How one woman found yoga, eased her inner hunger, and started loving herself. Follow Kimber as she shares her journey to loving her body, the joys and sorrows of yoga teaching, and venturing into the wilderness of writing and publishing.

Friday, May 13, 2011

Diet is “Die” with a “T”: Love Your Body Blog Part 43

You know what my body really hates? Diets. My best friend/body thinks diets stink, and doesn’t understand why I would ever force myself to suddenly and drastically change what I eat. Plus, she reminds me, I’ve tried diets before and they never, ever work, so there.

Why does my body hate dieting? Let’s ask her:

Hey Body, what’s the big deal? Why does the word “diet” get your panties all tied up in a knot?

1. Oh hon, where do I start? First off, when you listen to a diet, you’re not listening to ME. You’re ignoring my needs in favor of listening to somebody you’ve never met, who doesn’t care about your body, and who is probably just trying to get you to buy their book or pay an arm and a leg for their “guaranteed” system. The only thing that’s guaranteed is you’ll feel too humiliated to ask for a refund!

2. When you go on a diet, you’re treating me like I’m a dress size or a number on the scale. I am so much more than that, and you know it.

3. You only feel good if I’ve lost weight, and you’re pissed at me if you don’t.

4. When you go on a diet, you throw down the gauntlet. You declare war on me. I have no choice but to protect myself with cravings, hunger, and fatigue. I hate feeling like we’re not on the same side. I need you to love me and take care of me, respect me and adore me, not call me names and starve me. I want to support you too. Can’t we just all get along?

5. I like the size I’m at right now. I feel comfortable and healthy here. When you go on a diet, you’re trying to turn me into something I’m not; a tiny size zero. Can we just be realistic here? I am not meant to be a size zero. Not now, not ever. Not for diet pills, or liposuction, or gastric bypass surgery. I will never voluntarily be a size zero or anything close to it, and if you insist otherwise, we will have a problem.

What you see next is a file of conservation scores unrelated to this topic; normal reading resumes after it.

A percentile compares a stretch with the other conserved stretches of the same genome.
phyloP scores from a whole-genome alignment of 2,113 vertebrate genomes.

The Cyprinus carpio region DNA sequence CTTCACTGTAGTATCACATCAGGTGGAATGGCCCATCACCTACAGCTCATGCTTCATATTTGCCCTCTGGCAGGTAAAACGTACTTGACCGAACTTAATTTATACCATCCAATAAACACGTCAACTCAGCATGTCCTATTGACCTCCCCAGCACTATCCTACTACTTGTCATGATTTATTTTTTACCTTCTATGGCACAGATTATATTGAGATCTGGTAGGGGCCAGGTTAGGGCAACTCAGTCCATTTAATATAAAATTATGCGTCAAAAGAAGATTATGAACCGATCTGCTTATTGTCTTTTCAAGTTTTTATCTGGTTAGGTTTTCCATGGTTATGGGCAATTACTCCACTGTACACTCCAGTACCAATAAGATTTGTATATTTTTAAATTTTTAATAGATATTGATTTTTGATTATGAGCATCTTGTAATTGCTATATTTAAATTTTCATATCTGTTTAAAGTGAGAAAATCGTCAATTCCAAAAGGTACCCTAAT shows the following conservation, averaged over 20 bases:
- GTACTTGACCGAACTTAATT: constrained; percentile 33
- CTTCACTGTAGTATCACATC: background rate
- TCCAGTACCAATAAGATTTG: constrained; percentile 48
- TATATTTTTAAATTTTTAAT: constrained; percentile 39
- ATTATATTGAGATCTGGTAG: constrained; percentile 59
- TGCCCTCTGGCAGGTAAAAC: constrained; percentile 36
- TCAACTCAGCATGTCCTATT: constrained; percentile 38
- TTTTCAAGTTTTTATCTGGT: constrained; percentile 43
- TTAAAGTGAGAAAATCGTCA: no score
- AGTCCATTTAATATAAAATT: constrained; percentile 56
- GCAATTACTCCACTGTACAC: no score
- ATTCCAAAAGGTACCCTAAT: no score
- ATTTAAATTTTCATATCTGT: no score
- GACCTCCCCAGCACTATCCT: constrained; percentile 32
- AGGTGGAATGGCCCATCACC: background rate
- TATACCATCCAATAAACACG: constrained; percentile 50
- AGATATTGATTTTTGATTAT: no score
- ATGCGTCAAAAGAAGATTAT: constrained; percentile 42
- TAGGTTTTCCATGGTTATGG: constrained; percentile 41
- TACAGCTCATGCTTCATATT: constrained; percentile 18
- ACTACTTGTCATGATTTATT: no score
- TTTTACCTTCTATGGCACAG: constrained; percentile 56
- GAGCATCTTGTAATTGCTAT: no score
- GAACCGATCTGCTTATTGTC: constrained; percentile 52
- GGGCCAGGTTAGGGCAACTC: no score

My best friend/body sounds like she means business, doesn’t she? Trust me, you do not want to mess with her. When she’s taken care of, she’s all sweet pussycat, cuddle and purr, but if you threaten her, the claws come out!

Okay, Body, so how is dieting different from what we’re doing now, which is not eating sugar? (…I’ve given up most forms of sugar for almost two years now.) Couldn’t you say we’re on a sugar-free diet?

Eww! No way. I feel like we’re on a sugar-free fi-es-ta! But seriously, first of all, there’s no calorie restriction. You don’t leave me feeling hungry all the time.

Secondly, we agreed together that not eating sugar was a good idea. You were feeling tired a lot and started to notice that sugar made you crabby and crash out. We both feel way better without it, with lots more energy to have fun and get stuff done.

Thirdly, it’s NO BIG DEAL. If you feed me a little bit of sugar, there’s no failure, we just deal with it and move on. There’s no punishment and no anger.

Fourth, it’s not tied to my appearance or weight. The decision to eat less sugar was based on how you feel, not on what I look like. That’s the kind of change I can get behind.

Finally, you gave up sugar out of love for me, not out of unhappiness or disgust. Giving up sugar feels like devotion instead of deprivation. We’re increasing our level of love, trust, and understanding instead of undermining it. It’s as different as cats and… peanut butter.

Well, Body, say someone wants to change their eating habits to feel healthier, how would you recommend they go about it?

1. Change one small thing at a time, like eating more vegetables or less processed food, incorporating it over the course of a month or longer, until it becomes a habit. Only add another change once you and your body feel confident with the first.

2. Get your body’s buy in. Ask your body if it feels good about this change, and listen to your body’s answer. Give it veto power. If your body says it won’t work, it won’t, believe me!

3. Do it out of love for your body, not out of wanting to change your body or thinking there’s something wrong with your body. I speak for all bodies when I say, love the one you’re with!

What wisdom (or humor) does your body have to share about dieting? Let your body do the talking!